“It’s vital to set parameters without the food industry involvement or they just see it as an opportunity to market products. We need fewer processed products, not more,” she said.

Professor Collins said that the initiative was in its early days, but it was important to have the non-government agencies, government organisations and the food industry talking.

“If you want the food supply to be made healthier, you must include the food industry in the discussions,” she said.

4 thoughts on “Big Food profits twist health message

  1. Dr Louis Fenelon says:

    It is a sound analysis of a sad problem. People have no idea what real food is, how to prepare it and why you eat it. Big food preys on the current attitude that eating and drinking all the time is normal.

    “Healthy” food for people on the go…It’s a marketing rort. So is No Fat Low Fat.

    Apparently dietitians and the medical profession are starting to understand the errors of our recent past. There are still glaring errors among which the Heart Tick is a standout. The tick sadly proves that when profit is to be made, health becomes less important.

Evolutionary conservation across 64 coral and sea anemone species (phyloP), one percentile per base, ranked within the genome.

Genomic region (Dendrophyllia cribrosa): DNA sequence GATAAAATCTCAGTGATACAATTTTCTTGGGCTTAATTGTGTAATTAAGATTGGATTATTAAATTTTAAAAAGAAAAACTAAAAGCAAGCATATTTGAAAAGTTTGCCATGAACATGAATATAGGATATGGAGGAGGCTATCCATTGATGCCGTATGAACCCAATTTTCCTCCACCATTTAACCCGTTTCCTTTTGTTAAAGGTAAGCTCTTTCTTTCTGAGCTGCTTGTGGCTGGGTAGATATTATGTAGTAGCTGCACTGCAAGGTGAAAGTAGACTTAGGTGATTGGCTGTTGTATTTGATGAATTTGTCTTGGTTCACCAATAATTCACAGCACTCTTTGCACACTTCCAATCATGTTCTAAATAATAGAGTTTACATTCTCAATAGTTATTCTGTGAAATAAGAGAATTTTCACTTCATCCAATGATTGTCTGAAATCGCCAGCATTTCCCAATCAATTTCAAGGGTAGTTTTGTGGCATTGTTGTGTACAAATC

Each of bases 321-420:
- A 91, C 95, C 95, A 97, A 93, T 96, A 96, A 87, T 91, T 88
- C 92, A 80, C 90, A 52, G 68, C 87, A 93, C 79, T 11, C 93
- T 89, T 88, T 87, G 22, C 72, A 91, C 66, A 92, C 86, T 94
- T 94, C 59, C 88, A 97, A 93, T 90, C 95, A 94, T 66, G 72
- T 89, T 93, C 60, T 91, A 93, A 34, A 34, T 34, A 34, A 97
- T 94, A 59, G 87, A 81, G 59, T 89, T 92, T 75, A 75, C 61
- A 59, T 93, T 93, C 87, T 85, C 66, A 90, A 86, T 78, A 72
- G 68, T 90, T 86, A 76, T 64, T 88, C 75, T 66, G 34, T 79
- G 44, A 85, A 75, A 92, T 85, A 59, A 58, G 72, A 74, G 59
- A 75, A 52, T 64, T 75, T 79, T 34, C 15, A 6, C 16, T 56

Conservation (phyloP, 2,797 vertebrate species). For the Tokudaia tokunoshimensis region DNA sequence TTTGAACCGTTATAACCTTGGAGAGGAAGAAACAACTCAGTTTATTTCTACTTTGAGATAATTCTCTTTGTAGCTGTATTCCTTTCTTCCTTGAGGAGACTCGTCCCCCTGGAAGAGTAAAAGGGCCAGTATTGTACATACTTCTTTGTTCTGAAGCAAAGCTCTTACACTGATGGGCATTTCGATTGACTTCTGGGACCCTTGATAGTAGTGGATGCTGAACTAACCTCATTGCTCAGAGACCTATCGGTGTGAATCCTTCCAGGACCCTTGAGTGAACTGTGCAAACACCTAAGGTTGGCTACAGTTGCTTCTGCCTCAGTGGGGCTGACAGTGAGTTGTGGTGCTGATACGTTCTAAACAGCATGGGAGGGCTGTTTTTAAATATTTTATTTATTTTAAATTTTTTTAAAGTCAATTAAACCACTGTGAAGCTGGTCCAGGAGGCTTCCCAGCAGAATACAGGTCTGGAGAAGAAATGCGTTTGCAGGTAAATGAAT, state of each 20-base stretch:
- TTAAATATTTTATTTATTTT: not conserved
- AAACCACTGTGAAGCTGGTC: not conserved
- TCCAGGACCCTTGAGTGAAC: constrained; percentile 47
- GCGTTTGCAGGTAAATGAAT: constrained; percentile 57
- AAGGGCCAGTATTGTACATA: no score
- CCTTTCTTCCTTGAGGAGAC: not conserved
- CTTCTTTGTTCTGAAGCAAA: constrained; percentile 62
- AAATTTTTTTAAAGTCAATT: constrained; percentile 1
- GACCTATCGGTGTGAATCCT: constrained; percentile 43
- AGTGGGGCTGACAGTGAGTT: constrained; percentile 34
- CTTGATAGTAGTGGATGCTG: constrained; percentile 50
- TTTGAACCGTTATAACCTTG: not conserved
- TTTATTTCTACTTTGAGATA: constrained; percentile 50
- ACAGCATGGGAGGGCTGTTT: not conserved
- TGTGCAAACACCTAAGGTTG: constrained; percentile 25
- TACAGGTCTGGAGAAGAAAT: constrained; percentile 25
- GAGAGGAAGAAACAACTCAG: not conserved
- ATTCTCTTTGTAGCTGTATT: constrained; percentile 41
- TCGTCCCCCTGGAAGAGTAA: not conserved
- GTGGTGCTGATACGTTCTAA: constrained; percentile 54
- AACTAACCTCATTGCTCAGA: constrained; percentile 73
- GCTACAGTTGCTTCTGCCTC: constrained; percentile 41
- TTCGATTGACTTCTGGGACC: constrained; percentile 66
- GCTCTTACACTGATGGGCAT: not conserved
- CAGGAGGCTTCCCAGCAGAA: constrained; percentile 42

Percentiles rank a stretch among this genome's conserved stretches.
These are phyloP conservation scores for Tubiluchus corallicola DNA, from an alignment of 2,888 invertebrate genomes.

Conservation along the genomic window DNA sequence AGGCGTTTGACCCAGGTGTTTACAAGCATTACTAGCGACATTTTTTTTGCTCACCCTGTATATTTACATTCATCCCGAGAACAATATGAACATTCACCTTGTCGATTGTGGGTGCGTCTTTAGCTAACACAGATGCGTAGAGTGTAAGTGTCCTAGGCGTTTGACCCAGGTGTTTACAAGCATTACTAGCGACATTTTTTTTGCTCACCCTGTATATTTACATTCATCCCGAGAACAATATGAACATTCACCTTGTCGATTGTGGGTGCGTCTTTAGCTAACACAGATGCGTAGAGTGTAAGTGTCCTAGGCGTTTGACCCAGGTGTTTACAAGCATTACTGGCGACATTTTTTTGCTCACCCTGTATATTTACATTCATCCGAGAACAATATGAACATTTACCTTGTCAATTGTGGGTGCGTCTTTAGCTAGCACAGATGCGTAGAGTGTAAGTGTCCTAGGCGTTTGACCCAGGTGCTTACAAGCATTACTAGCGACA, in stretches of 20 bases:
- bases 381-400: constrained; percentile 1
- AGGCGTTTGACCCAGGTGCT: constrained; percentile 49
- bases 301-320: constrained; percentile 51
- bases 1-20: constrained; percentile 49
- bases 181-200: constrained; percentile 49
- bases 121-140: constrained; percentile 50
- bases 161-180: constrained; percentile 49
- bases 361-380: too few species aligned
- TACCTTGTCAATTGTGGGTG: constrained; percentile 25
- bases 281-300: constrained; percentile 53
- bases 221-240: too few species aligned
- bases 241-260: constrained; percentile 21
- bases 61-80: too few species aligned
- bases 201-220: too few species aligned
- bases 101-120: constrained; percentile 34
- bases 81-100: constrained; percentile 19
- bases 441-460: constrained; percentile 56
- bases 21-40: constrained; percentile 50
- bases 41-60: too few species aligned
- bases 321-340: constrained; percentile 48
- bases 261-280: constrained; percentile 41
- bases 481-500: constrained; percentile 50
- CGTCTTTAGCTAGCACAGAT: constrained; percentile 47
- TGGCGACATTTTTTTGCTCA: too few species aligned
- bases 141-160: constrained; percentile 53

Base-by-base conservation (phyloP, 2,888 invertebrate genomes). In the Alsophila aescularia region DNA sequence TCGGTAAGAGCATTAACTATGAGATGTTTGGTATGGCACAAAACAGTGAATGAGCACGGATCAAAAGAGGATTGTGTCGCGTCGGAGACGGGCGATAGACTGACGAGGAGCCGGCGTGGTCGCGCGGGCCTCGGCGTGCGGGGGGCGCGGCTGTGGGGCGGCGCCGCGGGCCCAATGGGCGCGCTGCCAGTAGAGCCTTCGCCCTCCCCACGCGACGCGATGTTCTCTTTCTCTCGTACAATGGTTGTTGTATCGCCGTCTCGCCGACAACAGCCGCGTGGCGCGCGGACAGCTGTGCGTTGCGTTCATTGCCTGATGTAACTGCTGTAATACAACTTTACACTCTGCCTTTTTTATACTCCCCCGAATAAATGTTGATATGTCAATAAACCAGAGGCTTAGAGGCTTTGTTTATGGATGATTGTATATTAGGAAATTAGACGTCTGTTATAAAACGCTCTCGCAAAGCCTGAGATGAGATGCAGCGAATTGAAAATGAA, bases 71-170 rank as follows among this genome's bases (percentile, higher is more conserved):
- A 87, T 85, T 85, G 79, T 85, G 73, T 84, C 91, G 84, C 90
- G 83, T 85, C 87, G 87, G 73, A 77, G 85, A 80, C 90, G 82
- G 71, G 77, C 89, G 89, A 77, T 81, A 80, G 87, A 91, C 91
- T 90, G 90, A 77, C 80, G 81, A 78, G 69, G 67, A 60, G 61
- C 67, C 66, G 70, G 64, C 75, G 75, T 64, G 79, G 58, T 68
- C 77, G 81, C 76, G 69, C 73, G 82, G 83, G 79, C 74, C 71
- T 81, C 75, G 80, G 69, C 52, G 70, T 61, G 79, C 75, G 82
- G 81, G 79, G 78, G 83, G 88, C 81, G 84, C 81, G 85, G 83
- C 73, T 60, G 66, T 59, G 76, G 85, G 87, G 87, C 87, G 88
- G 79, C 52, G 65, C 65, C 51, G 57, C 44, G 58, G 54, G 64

2. Rosalie Schultz says:

    Spokesperson for Dietitians Association of Australia Professor Collins says “a national education campaign [is] needed…” More education is a great way for the food industry to appear to be trying, yet know that they will continue to sell large quantities of profitable processed food.

    When we lose our fear, and implement effective strategies to reduce how much we eat, such as tax incentives and regulation of food advertising, then we will start to impact on the problems of overweight and obesity, with its inevitable health, social and economic consequences

  3. Janet Hunter says:

    Guidelines are general, unfortunately not suitable for insulin resistance or carbohydrate intolerance. “One diet does not fit all” Google for an engineers perspective on root cause.

  4. Dr Ken Harvey says:

    There is also a problem with the formulation and marketing of multivitamin supplements. There appears to be a race to the bottom by sponsors of complementary medicines to see who can include the most ingredients. This is presumably on the marketing principle that the more ingredients the greater the appeal to consumers.

    For example, Swisse Men’s Ultivite contains 53 vitamins, minerals, antioxidants and herbs and fruit extracts. Blackmores Alive! Men’s Multivitamin has 56 ingredients, including 20 fruit and vegetable powders such as grape, apple, asparagus, banana, beet, broccoli, cabbage, carrot, cauliflower, red pepper, kale, orange, raspberry, spinach, strawberry, elderberry and black currant!

    I challenge the companies producing these products to provide scientific justification for many of the ingredients they contain, especially the herbs, fruit and vegetable powders. I am unaware of any evidence that shows the small amount of fruit and vegetable extracts contained in capsules are a substitute for eating the real thing.